"I think it plays right to the quality of the schedule that we play," he said. "Every game out of conference is a battle because you're playing some of the best teams in the country. It was good that even though we weren't good in the beginning on offense, we were able to not get beat by a team that wasn't ranked."

** Anderson's debut as the team's starting goalie didn't end positively, as the Sea Gulls lost to Ohio Wesleyan, 9-8, on March 8. But the defense seemed to stabilize and play better with Anderson in the cage than with Feeney, who posted a 6.59 goals-against average and a .550 save percentage while compiling a 2-2 record as a starter. But Berkman did not second-guess his decision to go with Feeney at the beginning of the season.

"I don't think there are any regrets just based on who had done what in practice," Berkman said. "I don't think anybody said, 'What if we had started him three games earlier?' No one wondered what the difference would have been."

PREVIEW

Personnel changes: Salisbury graduated starting attackman Mike Kane (32 G, 12 A) and fourth attackman Kyle Goss (15 G, 6 A), but the biggest loss on offense occurred in the midfield, with the departure of Sean Fitzgerald, who led the unit in assists (39) and ranked third in points (61). Cirillo (42 G, 20 A) and junior James Burton (29 G, 19) return, but Berkman acknowledged that he is not certain who among second-team midfielders Christian Ottenritter (12 G, 3 A), Jake Rotman (9 G, 3 A) and Bromwell could join Cirillo and Burton on the first line.

"I could see it being a five-headed monster with those five guys rotating a little bit," Berkman said. "But there's also Griffin Melzer, who will be a junior and got a lot better and has good size, has a hard shot and is right there in that next group. Garrett Reynolds is a real fast freshman who I think will have a breakout season next year. So there are three or four other guys right in that next group. So I think that's just got to play out."

** The defense suffered the biggest losses via graduation. Kraus (50 GB, 29 CT) and Austin Kemp (43 GB, 26 CT) are gone as starting defensemen, as is starting long-stick midfielder Marty Wallace (40 GB, 28 CT). But Ternahan is poised to move up the depth chart as the starting long-pole, and Berkman said sophomore Aaron Leeds (9 GB, 5 CT) and Tucker could fill the void immediately.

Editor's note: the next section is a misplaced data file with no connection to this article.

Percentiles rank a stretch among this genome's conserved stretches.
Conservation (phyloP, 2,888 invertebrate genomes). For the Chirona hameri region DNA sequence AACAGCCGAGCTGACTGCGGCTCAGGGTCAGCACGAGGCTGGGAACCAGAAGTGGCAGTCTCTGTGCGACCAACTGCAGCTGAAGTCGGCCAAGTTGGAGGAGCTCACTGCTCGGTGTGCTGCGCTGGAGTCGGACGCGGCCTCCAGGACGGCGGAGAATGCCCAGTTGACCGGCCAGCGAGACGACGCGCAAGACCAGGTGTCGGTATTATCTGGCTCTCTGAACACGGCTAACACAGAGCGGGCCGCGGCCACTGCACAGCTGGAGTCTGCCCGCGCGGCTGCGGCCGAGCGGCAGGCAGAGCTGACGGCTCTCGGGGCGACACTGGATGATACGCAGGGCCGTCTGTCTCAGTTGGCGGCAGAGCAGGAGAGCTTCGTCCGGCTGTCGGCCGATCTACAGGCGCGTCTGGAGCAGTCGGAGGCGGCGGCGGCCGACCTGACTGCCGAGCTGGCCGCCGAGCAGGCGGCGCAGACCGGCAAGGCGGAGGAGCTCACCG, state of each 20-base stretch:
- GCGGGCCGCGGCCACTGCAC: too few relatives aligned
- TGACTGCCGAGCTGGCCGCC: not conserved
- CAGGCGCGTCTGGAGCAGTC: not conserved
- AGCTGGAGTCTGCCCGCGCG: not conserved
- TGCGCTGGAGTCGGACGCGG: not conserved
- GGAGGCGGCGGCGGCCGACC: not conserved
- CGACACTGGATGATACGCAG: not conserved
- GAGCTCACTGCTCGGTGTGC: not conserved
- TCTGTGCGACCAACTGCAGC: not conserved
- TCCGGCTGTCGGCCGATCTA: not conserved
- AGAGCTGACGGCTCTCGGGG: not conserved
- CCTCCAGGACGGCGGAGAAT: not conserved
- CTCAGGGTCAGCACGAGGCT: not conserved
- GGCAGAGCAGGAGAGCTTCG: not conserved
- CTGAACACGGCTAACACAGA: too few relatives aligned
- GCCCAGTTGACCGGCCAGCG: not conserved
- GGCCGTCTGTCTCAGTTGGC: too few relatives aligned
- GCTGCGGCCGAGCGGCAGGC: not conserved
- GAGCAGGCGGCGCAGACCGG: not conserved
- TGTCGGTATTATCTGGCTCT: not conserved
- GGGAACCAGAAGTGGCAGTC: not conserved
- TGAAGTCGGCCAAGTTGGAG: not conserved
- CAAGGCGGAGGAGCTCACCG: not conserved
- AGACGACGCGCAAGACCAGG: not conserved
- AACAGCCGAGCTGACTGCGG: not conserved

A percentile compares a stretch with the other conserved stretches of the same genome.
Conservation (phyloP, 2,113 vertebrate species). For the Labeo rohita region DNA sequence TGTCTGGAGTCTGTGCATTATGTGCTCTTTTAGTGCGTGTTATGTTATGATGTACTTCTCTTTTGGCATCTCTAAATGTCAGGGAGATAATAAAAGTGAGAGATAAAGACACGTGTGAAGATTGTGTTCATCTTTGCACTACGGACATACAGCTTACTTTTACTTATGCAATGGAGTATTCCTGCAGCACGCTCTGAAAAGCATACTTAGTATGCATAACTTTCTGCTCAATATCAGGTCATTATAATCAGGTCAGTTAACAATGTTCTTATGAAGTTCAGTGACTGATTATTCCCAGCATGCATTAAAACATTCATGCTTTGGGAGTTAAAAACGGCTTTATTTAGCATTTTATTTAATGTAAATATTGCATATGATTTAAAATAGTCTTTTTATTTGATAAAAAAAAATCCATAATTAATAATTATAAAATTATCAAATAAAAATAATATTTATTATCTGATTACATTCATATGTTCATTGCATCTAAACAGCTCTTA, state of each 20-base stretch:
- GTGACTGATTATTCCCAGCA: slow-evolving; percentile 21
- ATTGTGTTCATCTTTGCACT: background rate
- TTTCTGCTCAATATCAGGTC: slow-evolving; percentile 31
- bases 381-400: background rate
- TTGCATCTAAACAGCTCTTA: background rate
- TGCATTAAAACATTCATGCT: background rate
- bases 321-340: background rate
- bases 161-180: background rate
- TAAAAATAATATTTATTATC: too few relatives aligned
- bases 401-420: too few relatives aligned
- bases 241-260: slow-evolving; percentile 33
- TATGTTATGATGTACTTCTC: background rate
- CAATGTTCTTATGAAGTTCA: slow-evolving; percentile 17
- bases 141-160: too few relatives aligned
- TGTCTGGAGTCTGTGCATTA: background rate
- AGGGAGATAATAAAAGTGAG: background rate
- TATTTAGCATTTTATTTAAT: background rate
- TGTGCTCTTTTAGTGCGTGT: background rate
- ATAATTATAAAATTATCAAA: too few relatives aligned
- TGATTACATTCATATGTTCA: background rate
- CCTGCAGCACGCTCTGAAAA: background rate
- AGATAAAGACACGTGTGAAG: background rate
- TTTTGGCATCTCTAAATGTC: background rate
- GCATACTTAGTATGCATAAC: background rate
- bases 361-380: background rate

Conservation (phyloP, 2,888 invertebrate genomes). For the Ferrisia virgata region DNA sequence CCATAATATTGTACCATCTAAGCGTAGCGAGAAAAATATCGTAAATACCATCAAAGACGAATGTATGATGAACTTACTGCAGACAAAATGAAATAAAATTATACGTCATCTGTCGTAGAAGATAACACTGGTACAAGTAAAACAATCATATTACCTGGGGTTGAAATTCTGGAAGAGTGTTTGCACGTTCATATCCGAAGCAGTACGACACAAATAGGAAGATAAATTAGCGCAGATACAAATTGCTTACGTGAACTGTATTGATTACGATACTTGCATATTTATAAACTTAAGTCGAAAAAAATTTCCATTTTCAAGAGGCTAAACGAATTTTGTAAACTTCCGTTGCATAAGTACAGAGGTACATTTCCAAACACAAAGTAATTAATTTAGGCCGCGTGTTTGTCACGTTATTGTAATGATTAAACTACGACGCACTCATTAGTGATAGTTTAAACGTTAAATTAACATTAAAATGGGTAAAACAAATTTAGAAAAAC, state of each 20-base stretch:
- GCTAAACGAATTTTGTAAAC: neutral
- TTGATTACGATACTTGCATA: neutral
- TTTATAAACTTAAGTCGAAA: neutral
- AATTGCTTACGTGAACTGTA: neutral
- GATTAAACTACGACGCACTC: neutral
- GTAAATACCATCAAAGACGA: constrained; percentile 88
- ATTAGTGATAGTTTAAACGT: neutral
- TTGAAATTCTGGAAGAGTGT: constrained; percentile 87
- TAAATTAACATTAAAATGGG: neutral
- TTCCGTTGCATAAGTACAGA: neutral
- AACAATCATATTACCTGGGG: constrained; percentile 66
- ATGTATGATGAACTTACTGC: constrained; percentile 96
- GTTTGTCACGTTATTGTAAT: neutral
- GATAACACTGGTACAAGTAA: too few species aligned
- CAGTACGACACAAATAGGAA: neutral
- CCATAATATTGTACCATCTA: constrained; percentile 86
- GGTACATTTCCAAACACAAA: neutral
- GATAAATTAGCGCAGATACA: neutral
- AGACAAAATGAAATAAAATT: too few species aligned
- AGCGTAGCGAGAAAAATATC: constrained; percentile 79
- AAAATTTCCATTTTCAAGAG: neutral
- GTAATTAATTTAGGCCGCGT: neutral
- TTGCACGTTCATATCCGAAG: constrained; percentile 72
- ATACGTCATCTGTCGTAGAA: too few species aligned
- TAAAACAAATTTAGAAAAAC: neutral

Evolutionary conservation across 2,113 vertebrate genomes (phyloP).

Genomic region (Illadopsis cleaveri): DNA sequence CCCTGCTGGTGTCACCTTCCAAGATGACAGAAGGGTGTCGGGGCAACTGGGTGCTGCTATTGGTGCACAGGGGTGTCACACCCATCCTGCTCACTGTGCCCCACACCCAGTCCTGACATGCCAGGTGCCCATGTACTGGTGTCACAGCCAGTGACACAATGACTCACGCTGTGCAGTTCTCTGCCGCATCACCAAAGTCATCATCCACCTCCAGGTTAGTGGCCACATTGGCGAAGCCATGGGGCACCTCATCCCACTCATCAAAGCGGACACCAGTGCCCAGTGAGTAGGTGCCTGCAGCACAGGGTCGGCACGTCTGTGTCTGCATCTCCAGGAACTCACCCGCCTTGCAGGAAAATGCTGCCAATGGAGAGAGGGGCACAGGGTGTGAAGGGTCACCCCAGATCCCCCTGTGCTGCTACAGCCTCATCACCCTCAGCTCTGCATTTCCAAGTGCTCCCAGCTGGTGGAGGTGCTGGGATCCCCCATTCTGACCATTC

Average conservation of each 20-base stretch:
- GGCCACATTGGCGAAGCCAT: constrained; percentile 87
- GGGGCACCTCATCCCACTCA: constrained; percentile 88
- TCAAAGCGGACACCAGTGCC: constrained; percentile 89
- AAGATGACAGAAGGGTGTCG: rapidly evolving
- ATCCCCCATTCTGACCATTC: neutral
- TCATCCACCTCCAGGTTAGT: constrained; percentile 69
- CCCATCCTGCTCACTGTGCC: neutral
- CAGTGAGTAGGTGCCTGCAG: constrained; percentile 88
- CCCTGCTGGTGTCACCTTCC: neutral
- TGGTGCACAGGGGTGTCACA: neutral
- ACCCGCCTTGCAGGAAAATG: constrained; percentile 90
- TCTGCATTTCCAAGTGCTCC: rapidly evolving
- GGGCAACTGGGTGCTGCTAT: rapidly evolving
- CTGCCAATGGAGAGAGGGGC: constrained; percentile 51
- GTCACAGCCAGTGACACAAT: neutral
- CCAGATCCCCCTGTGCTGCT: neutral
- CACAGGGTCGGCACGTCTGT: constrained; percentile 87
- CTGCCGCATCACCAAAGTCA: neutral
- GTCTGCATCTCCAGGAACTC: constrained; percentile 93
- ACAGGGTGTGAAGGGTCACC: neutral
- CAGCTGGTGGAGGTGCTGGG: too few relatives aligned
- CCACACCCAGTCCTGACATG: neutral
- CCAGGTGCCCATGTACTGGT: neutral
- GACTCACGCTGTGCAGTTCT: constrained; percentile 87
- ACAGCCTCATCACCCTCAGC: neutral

"Aaron Leeds has been waiting in the wings for that spot down low," Berkman said. "He was a starting long-pole at [Boys' Latin] two years ago and he really wants that spot. Says he's going to be working his butt off to get it. Kyle Tucker, who was a backup long-pole and played in every game, wants to move down to close and have an opportunity to start."

** As well as Anderson played, he was just a one-year option. Feeney is also gone. Sophomore Colin Reymann played in 11 games this spring, and freshman Anthony Stavrakis saw time in eight. Berkman conceded that finding a new goalkeeper is his biggest concern.

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"I think there's a little bit of an uncertainty," he said. "There's Colin Reymann, who will be a junior, and Anthony Stravrakis, who will be a sophomore. They're probably the two leading candidates going into the fall. It's going into another season, and you're not quite sure who's going to be in the cage. But that will all play out in the fall."

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Forecast for 2016: Sunny. Salisbury relied on the second-best defense in the country to settle an inexperienced offense, but the script might be flipped next season. An offense that returns nine of its top 11 scorers likely will have to anchor the team while the defense attempts to answer some questions at close defense and goalie. Scoring probably won't be a liability, but the Sea Gulls must find a new goalkeeper and maintain their strength on defense for a shot at their first NCAA championship since 2012, which seems like an eternity for coaches, players and anyone else wearing maroon and gold.